Earlier this year, I wrote an article introducing many of you to the world of fuel cells, notably hydrogen fuels cells, whose primary emission is water. Here is an overview of what a fuel cell is:
Defining fuel cells
The simplest way to describe a fuel cell is that it is an electrochemical reactor. The reactor converts the chemical energy of its fuel, along with an oxidant (oxygen) directly into electricity. In the modern fuel cell, hydrogen carries the energy, and by reacting with oxygen they form electricity.
In the fuel cell, hydrogen and oxygen are introduced separately. Hydrogen molecules enter the hydrogen electrode (called an anode), release its electrons to form a positively charged hydrogen ion, then reaches the oxygen. They flow into an electrical circuit. Residual hydrogen ions and electrons bond with oxygen from the air to form water vapor, the only byproduct of the process! The reaction between the hydrogen and oxygen is remarkably simple, represented by an equally simple equation: 2H2+O2=2H20.
Last month, a modified Piper Meridian six-seater aircraft took off from Cranfield Airport in England and became the world’s first hydrogen fuel-cell-powered flight for a commercial-size aircraft. The plane’s powertrain was built by ZeroAvia
, a US and UK-based company developing hydrogen-electric engines. Using liquid hydrogen to feed an electric battery, the technology eliminates carbon emissions during the flight.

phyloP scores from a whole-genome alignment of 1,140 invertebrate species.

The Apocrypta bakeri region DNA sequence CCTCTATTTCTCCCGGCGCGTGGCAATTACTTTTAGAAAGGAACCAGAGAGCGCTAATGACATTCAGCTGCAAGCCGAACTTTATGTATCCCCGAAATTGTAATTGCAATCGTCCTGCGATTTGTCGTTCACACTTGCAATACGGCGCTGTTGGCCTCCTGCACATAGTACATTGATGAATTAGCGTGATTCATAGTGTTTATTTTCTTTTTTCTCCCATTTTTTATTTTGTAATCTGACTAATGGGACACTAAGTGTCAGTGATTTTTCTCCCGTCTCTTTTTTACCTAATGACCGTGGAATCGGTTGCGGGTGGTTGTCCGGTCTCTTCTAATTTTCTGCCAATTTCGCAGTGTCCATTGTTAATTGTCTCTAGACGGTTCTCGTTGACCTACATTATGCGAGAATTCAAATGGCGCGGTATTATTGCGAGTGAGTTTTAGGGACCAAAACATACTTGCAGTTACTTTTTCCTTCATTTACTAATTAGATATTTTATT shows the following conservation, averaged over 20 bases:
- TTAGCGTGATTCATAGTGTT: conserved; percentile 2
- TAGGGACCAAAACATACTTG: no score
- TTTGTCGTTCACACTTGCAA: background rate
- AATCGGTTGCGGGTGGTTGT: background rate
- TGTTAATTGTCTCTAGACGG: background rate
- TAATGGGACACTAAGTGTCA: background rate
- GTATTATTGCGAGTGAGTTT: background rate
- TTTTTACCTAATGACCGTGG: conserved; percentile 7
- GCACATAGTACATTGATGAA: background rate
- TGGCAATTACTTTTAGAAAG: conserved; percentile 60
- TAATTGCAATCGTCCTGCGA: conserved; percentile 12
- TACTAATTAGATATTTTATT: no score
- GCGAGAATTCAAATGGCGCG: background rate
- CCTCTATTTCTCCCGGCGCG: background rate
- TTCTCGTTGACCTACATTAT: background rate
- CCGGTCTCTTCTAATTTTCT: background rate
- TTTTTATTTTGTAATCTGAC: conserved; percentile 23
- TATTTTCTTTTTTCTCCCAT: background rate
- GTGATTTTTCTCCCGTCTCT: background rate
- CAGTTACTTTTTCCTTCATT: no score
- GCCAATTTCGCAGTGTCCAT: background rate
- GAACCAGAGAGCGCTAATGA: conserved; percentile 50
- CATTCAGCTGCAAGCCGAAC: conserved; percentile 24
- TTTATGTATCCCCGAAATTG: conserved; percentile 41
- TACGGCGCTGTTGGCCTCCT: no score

Now, there is a long way still to go before this technology impacts large-scale jets. In all likelihood, larger jets will incorporate hydrogen fuel cell technology as part of the overall power matrix, thus getting significant (but not total) reductions in CO2 emissions. There are forecasts for up to a 75% reduction in fossil fuel usage by the year 2035 for jets with 200-seat capacity.
With funding from UK government-backed bodies including the Aerospace Technology Institute and Innovate UK, ZeroAvia founder and CEO Val Miftakhov wants to close the gap between now and 2035 as aviation technology develops, and provide a sustainable solution for short and medium haul flights.
Miftakhov, who piloted ZeroAvia’s test flight, says the company’s technology is designed to be retrofitted into existing aircraft. He claims that ZeroAvia will have hydrogen-powered commercial planes taking to the sky in just three years.
So as we move into the final weeks of an election year where climate change has played zero role in the debates, we’ve at least got that to look forward to.